We Become What We Behold

“We become what we behold” wrote 18th century poet William Blake.

Isn’t that idea true?

We emulate the sayings and mannerisms of our spouses or friends, the people we are around the most. Kids pick up repetitive parenting phrases and apply them to their siblings “I’m going to count to three, one…” Everything from our fashion choices to the TV shows we watch are often steered by the influences we subject ourselves to. Why do you suppose there is so much sponsored content on social media? One-click purchase opportunities paired with an idealized image?

So we can become what we behold.

This principle applies to our spiritual lives as well. If we want to bear fruit in the Christian life, we must behold Christ, abide in His presence, and fix our eyes on Him. As we abide in Christ, we are changed and conformed to His image. Our call as believers is to mirror Christ to a watching world. To become what we behold.

In disciplemaking, this concept is continued further.  We invite others to follow our example as we follow the example of Christ (1 Corinthians 11:1). In the last post, we discussed how Jesus taught his disciples through demonstration more than explanation. He invited others to bear witness to His life and thereby be transformed. If we are to follow in Jesus’ footsteps, we invite others to do the same.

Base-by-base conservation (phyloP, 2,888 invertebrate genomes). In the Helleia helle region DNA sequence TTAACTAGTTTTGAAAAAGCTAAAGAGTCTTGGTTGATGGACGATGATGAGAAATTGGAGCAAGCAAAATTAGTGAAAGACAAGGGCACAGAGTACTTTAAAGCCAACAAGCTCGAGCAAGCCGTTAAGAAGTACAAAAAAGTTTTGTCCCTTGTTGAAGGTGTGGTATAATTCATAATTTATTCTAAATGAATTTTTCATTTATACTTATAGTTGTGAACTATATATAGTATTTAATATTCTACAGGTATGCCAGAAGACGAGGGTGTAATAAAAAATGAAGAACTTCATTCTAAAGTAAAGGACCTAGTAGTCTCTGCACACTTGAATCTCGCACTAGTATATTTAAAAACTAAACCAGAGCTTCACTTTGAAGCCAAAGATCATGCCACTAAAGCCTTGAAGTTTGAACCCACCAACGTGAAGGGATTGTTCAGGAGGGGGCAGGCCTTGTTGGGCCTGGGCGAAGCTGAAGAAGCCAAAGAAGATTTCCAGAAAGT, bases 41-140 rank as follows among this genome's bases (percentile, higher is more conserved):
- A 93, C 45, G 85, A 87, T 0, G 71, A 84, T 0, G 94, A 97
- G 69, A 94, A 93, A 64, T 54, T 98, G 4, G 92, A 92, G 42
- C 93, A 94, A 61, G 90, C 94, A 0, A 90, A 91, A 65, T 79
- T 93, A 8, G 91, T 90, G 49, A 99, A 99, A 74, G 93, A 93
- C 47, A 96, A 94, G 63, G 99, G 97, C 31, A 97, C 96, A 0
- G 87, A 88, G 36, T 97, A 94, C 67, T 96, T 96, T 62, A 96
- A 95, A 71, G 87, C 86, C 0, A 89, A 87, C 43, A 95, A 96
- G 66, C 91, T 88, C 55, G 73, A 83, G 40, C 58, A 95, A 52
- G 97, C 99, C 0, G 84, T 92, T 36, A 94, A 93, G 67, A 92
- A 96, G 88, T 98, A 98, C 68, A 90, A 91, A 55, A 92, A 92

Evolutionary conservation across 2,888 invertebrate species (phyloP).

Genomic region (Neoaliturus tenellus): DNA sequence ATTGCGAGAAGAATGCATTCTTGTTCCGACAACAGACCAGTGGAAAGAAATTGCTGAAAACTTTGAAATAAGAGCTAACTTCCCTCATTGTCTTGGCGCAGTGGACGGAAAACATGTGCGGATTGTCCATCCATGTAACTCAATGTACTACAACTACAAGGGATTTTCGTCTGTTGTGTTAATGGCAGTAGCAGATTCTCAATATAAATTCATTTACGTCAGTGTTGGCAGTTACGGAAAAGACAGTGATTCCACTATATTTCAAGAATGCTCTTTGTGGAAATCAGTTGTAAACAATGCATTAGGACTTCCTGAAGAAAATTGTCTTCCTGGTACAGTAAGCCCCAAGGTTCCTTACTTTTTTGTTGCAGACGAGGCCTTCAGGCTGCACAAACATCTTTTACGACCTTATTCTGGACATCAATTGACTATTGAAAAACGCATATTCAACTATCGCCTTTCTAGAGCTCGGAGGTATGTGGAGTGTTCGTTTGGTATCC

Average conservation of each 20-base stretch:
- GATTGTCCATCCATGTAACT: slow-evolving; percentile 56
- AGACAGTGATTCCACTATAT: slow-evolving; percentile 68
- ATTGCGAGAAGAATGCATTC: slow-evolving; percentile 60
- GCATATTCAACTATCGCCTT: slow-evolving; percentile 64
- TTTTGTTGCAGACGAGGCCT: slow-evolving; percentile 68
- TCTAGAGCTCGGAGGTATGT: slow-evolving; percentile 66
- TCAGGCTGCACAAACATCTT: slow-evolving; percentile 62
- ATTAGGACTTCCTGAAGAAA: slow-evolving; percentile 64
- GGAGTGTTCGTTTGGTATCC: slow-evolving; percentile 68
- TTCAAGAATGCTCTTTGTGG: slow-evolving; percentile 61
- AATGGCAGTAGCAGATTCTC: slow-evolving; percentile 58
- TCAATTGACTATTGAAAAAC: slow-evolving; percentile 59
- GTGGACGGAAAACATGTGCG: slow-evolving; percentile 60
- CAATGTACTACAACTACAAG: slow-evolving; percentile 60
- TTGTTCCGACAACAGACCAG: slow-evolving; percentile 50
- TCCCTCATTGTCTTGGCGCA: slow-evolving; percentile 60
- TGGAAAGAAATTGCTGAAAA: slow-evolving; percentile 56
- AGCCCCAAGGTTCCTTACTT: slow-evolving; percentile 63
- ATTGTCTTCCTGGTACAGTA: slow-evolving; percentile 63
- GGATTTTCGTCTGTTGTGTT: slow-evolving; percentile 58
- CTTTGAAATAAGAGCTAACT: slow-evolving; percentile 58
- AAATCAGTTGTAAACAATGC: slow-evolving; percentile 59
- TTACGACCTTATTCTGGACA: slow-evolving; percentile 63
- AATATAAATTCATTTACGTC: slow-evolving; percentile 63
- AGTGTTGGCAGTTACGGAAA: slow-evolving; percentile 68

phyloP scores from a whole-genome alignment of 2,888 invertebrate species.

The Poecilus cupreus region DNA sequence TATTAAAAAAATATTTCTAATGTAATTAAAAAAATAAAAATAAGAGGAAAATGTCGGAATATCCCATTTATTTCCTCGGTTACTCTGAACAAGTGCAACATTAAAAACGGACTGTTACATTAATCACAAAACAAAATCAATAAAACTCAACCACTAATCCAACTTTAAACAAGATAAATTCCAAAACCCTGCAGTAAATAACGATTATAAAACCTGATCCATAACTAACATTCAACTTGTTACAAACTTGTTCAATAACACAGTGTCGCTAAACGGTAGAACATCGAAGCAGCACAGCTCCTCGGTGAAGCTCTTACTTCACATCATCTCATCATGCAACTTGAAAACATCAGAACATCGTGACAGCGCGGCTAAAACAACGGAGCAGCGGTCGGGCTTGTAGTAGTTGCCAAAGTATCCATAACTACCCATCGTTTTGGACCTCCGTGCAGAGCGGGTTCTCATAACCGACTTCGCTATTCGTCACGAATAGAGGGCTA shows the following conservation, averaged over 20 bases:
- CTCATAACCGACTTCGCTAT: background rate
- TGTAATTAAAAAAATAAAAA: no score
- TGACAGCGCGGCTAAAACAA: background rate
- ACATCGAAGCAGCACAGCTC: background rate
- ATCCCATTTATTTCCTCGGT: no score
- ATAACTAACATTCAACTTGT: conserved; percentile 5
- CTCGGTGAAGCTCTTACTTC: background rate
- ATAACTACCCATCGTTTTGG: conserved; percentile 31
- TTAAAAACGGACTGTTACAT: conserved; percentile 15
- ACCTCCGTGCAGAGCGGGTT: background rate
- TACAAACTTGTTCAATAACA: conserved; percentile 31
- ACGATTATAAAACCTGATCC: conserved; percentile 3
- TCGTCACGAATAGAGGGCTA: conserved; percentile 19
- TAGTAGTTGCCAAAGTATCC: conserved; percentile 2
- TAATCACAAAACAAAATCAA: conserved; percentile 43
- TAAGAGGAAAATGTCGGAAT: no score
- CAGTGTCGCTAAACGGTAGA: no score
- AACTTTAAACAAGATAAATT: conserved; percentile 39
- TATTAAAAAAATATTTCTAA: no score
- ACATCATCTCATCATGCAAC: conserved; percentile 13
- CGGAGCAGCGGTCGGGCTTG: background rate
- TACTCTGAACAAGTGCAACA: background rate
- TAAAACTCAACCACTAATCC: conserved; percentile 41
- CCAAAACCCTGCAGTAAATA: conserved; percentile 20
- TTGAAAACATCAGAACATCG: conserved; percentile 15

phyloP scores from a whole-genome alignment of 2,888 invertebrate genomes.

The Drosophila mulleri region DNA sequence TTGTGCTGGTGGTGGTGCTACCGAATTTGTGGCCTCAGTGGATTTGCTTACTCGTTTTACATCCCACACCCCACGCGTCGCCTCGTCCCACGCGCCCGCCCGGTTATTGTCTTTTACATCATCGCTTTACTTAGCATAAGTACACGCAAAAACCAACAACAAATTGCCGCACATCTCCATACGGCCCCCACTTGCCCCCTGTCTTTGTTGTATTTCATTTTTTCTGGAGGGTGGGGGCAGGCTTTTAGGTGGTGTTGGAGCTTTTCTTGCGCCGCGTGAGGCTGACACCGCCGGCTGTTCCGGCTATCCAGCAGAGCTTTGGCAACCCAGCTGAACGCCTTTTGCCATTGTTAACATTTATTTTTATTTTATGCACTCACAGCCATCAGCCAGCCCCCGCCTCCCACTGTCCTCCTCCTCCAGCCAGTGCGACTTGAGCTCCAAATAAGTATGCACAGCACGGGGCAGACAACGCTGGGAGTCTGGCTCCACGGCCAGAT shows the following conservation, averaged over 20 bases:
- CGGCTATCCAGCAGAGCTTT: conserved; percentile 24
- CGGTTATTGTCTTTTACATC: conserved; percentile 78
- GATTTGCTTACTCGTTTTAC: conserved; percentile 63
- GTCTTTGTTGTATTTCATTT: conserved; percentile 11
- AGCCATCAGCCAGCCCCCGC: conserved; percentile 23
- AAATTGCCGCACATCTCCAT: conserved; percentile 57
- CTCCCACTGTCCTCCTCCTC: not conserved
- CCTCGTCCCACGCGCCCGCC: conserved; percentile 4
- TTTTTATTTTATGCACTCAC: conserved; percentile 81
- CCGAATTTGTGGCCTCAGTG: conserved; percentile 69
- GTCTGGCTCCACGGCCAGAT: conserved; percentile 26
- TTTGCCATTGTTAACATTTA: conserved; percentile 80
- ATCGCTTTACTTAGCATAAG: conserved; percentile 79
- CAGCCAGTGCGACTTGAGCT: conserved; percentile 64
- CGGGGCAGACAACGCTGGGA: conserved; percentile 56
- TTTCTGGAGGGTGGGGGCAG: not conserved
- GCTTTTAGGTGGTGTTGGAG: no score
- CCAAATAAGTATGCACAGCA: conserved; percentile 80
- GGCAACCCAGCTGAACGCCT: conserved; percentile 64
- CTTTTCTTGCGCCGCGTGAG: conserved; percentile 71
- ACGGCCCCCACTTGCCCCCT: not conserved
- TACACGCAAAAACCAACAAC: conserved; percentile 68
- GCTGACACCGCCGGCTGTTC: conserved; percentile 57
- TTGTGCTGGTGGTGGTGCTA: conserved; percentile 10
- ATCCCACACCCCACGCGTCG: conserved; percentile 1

That’s a sobering thought isn’t it?

The call to disciple others is paired with the profound responsibility to grow as disciples of Christ ourselves. The word disciple (in the Greek mathetes) means student or learner. When Jesus talked about “disciples,” He was speaking about people who would follow him (Matthew 4:19), learn from him (Matthew 11:29) and become more like Him (Matthew 10:24,25). To be clear, the call is to make disciples of Jesus, but His command for us to “make disciples” also carries the responsibility to live lives worth imitating.

Are we following him? Learning from him? Becoming more like Him? These are the prerequisites for disciplemaking before any outward ministry is possible. We can only be fruitful for Christ as ever-growing disciples of Christ.

Let’s fix our eyes on Christ and be changed by His presence so that when others see our lives they see the semblance of Christ and desire to follow Him as well.

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